Many candidates ran in the 2008 election based on how they would vote at final reading for CD 21. After the election, it became clear that CD 21 would not pass and although it took an unfortunate amount of time for the final reading to come back to council, that was the eventual outcome. The vote was three-six, with Mayor Shepherd, Councillor Hobson, Hodge, Reid, Stack and myself opposed.

The work that was done for CD 21 was not a waste. Much of the background study around transportation, parking, park space and other amenities was used as staff worked on the revision of the Downtown Plan. This work was done in record time with a process that won accolades even from people who didn’t agree with all of the final outcome. The Downtown Plan is now being embedded into the Official Community Plan and as the economy improves it will provide a solid base for the revitalization of the heart of our city.

4) ARE YOU FAMILIAR WITH RECOMMENDATIONS FROM THE DOWNTOWN CHARRETTE
THAT WAS FACILITATED THIS SUMMER? IF SO, DO YOU AGREE WITH THE
RECOMMENDATIONS?

Yes, being a current councillor I was involved in the charette process and I agree with the recommendations.

5) IF YOU COULD SPEAK TO A DOWNTOWN BUSINESS OWNER (WHICH YOU WILL
BE, THROUGH OUR WEBSITE), WHAT WOULD YOU TELL THEM ARE THE MAIN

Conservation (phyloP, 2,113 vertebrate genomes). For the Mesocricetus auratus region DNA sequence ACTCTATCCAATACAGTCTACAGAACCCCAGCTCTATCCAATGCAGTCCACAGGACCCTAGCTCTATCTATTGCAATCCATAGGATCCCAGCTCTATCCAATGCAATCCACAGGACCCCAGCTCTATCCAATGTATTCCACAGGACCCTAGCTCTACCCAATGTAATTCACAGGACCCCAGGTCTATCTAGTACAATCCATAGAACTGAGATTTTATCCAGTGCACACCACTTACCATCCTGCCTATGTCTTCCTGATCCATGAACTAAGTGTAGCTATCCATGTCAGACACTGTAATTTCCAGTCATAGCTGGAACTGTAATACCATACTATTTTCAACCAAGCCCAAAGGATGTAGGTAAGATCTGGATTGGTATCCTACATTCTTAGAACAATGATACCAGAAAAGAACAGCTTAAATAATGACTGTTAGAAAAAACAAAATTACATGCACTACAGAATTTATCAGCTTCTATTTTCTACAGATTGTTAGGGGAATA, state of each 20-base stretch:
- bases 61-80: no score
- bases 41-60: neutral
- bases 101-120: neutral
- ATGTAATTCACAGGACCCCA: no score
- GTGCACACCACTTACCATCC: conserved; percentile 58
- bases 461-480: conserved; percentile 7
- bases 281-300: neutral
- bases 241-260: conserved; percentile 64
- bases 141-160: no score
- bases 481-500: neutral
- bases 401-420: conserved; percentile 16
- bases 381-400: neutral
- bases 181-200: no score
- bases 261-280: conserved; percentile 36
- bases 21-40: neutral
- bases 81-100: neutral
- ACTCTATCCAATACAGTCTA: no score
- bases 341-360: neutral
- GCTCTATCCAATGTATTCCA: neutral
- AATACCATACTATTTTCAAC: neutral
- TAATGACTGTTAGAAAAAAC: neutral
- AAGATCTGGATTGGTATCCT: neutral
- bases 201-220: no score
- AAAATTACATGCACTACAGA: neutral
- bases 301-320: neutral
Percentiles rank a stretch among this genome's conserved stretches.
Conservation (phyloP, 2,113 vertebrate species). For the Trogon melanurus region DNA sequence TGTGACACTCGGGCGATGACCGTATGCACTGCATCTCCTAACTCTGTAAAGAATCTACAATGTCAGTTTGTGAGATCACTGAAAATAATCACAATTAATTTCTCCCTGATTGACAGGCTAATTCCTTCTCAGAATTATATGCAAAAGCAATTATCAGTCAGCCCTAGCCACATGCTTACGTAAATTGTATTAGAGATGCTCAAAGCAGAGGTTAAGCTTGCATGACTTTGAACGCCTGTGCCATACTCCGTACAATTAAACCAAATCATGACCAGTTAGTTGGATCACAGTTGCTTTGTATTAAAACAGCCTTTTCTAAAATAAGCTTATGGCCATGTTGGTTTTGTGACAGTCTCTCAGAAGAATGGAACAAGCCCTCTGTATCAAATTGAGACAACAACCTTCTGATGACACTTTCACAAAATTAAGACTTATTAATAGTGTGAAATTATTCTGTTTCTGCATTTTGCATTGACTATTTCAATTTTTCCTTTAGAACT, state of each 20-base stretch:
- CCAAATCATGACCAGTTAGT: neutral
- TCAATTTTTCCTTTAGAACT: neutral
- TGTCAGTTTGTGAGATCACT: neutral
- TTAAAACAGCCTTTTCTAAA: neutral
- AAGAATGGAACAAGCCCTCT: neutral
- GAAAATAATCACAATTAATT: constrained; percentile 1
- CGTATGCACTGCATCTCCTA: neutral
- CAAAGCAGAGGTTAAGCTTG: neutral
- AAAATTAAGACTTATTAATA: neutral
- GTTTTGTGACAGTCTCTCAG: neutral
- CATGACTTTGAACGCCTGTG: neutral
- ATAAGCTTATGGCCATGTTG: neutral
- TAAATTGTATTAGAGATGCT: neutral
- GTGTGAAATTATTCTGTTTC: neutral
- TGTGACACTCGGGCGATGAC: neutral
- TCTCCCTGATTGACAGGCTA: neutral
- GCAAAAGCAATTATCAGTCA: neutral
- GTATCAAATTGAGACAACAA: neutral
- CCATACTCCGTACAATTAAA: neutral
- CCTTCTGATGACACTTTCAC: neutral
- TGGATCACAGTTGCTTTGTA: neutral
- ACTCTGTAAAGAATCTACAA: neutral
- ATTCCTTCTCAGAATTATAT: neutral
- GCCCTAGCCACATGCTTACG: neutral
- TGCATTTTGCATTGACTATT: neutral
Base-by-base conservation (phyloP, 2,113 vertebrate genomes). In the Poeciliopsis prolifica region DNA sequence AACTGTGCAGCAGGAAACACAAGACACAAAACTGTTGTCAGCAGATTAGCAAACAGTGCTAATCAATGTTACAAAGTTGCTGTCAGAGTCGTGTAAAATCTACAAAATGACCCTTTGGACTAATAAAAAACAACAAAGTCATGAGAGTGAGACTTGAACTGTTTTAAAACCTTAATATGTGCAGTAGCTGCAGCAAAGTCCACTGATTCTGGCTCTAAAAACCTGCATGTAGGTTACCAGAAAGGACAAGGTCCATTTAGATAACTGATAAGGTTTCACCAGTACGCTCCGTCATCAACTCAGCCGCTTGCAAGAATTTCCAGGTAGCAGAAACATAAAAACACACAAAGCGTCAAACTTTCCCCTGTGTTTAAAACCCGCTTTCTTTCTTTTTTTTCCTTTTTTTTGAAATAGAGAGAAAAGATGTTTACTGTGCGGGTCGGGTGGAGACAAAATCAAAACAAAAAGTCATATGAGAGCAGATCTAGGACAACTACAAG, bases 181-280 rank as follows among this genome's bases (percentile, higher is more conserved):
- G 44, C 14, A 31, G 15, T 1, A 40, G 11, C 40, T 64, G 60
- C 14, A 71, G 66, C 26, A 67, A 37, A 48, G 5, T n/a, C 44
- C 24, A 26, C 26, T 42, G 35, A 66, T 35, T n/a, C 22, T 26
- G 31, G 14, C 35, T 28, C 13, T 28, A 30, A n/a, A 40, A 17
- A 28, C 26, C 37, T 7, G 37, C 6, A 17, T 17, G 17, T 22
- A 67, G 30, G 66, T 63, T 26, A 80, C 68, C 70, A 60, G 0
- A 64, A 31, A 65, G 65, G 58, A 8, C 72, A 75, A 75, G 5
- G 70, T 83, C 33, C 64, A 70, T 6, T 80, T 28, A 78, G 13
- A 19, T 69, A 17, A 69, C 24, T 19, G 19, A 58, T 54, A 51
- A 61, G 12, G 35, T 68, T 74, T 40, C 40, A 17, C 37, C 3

REASONS THEY SHOULD VOTE FOR YOU?

Throughout my six years on council I have focused on the quality of life issues that keep people in, and draw people to, our community. Examples in the downtown are Stuart Park, with its outdoor skating rink, the renewal of the Cenotaph in City Park, the One Block at a Time Outdoor Gallery project on Leon. I’ve supported cultural activities as well as sporting and festival events like Fat Cat Festival, the BC Summer Games, BreakOut West, and the Kelowna Dragon Boat Festival. I’ve been involved in creating supportive housing to help get our most vulnerable residents off the streets. I’ve worked hard on behalf of all business owners to keep our processes streamlined and timely and I stood up for residents, small businesses and property owners by turning down CD 21 and supporting an inclusive process for a new Downtown Plan. Finally I have served for the past three years as the council liaison to the Downtown Kelowna Association, taking the message of downtown business owners back to council and supporting their initiatives. Quality of life, with a balanced decision making process that looks at economic, environmental and social effects, will continue to be my focus in the term when re-elected.

I believe that one key to Kelowna’s future success will be the revitalization of Bernard Ave and the manifestation of the new Downtown Plan. I will continue to move these initiatives forward with budget funding and staff allocation. My experience with both of those projects will allow me to help businesses and property owners successfully navigate both processes. Government and business working creatively together will provide the best possible outcome for all of our citizens, whether they live, work or play downtown.

Over the years I have met many of our downtown business and property owners. I welcome any questions and comments and encourage healthy discussion and debate. I may be contacted at michele@michelerule.ca or by phone at 250-762-3749. My complete platform can be viewed at www.michelerule.ca

Sincerely,
Michele Rule